Buried beneath a large mound located in the village of Vergina in northern Greece, an archaeological excavation carried out in 1977 by Greek archaeologists Manolis Andronikos uncovered a spectacular tomb holding the remains of ancient Macedonian royalty.
The historically important tomb has been the subject of intense debate ever since, dividing archaeologists over whose cremated remains were housed inside two golden caskets – Philip II, father of Alexander the Great, and one of his wives; or Philip III Arrhidaeus, Alexander’s half-brother, who assumed the throne after Alexander’s death, with his wife Eurydice. Discovery News reports that finally, the most detailed and extensive study ever conducted on the remains have settled the decades-old argument, confirming the bones indeed belong to the Macedonian King Philip II.
The ‘Great Tumulus’, as it came to be known, was found to contain three primary burial sites. Tomb I, which was looted, contained fragmentary human remains believed to belong to three individuals. Tomb II, around which the debate is centred, contained relatively complete cremated remains of a male, which had been placed within a golden chest/larnax bearing an embossed starburst, the emblem of the Macedonian royal family, and the remains of a female in the antechamber, wrapped in a golden-purple cloth with a golden diadem. Also within the burial were a gilded silver diadem, an iron helmet, an elaborate ceremonial shield, an iron and gold cuirass, and two small ivory portrait heads believed to represent Philip II and Alexander. Tomb III contained a number of silver vessels and a silver funerary urn with the bones of a young male, believed to be Alexander IV of Macedon, son of Alexander the Great.
Numerous studies have been published concerning the relatively intact human remains found in the 24-carat gold casket in Tomb II. A study published in the journal Science in 2000, for example, concluded that the remains could not be Philip II as they did not bear traces of injuries that Philip supposedly suffered during his lifetime. Then, a study released in 2010, conversely state that the remains must be Philip II as a notch in the eye socket is consistent with a battle wound received by Philip II years before he died.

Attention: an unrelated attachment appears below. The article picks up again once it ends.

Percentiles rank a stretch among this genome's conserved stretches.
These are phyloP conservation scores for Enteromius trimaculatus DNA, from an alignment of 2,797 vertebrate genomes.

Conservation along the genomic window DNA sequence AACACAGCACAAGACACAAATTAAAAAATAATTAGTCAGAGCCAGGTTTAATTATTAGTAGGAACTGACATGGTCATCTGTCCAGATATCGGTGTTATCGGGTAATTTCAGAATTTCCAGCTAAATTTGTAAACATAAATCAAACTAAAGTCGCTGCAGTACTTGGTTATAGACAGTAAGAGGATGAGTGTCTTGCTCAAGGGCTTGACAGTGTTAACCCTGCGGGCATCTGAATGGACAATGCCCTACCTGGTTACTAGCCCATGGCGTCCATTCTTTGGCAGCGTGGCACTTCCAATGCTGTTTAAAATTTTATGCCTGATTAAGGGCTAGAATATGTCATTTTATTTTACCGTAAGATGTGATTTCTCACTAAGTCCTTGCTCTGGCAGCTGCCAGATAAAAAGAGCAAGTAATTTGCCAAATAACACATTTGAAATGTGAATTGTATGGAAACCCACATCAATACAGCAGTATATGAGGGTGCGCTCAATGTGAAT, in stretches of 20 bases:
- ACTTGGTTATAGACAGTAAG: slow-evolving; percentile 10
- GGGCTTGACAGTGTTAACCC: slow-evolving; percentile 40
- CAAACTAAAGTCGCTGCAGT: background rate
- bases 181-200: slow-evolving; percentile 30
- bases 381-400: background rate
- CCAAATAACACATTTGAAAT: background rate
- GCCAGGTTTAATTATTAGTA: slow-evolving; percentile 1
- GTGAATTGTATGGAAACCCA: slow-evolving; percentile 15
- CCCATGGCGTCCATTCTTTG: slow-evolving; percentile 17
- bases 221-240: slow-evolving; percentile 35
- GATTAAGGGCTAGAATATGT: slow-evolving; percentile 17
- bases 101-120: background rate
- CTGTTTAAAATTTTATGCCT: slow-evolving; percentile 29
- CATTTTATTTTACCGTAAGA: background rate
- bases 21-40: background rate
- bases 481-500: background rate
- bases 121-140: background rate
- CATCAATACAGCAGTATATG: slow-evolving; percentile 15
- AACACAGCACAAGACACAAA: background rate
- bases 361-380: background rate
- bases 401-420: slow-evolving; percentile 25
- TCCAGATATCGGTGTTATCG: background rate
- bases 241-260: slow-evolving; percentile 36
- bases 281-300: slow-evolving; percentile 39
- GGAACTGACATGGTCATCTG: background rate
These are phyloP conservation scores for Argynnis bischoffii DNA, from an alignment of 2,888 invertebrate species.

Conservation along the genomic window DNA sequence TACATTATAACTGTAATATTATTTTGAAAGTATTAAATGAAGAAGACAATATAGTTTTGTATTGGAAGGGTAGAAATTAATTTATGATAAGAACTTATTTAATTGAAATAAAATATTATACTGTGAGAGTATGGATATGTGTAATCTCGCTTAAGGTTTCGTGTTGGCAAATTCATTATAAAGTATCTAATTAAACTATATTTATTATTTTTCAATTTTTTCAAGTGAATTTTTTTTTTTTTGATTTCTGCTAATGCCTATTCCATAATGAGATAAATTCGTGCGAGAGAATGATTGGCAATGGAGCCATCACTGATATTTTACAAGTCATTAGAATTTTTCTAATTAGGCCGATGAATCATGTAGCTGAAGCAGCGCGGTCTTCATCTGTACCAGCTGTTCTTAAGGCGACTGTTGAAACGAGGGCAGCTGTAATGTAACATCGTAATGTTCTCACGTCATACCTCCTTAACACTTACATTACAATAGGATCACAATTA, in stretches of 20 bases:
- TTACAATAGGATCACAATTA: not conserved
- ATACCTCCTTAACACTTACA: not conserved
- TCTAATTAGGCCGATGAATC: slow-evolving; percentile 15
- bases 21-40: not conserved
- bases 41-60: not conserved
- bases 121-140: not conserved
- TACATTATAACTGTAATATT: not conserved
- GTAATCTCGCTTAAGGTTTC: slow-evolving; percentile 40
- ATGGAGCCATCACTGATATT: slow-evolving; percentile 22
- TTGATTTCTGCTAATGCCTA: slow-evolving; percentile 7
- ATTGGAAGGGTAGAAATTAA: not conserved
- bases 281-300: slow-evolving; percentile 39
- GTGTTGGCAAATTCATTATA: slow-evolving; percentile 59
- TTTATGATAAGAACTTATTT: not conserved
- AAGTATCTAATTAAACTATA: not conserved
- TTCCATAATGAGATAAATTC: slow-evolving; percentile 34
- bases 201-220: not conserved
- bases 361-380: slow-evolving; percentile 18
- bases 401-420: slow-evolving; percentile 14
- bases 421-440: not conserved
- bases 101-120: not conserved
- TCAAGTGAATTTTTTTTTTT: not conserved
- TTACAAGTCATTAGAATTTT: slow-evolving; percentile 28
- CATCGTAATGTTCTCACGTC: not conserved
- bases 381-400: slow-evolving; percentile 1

To settle the score once and for all, an extensive anthropological investigation was launched to fully analyse more than 350 bones and fragments found in the two golden caskets. The research team, led by anthropologist Theodore Antikas, utilized X-ray computed tomography, scanning electron microscopy, and X-ray fluorescence, to uncover any pathologies, activity markers, or trauma that could lead to the identification of the remains.
The results revealed features in the bones not previously seen or recorded. Antikas explained that the skull showed signs of sinusitis, which may have been caused by an old facial trauma, such as the arrow that is known to have hit and blinded Philip II at the siege of Methone in 354 BC. Furthermore, there are signs of chronic pathology on the surface of several ribs, which are believed to be linked to Philip’s trauma when he was struck with a lance in around 345 BC. Finally, the bones reflect a fully-fleshed cremation, which disproves the theory that the remains belong to Philip III Arrhidaeus, who had been buried for some time before being exhumed and cremated.
The analysis also revealed that the remains of the female in the antechamber are consistent with a female warrior and horse-rider, aged 30 to 34. This rules out the wife of Philip III Arrhidaeus, who was under 25. Furthermore, a fracture in her left leg causing leg shortening explains the presence of a pair of Scythian greaves, in which the left side is shorter than the right. This indicates the Scythian weaponry and armour must have belonged to the female occupant of the tomb. Antikas told Discovery News that “No Macedonian King other than Philip II is known to have had relations with a Scythian.”
Philip II was the 18th king of Macedonia (359–336 BC). He restored internal peace to his country and gained domination over all Greece by military and diplomatic means, thus laying the foundations for its expansion under his son Alexander III the Great. Philip II is described as a powerful king with a complicated love life. He married between five and seven women, causing confusion over the line of succession. In 336 BC, Philip II was assassinated at a celebration of his daughter’s wedding, perhaps at the behest of a former wife, Olympias. Alexander the Great succeeded his father as king.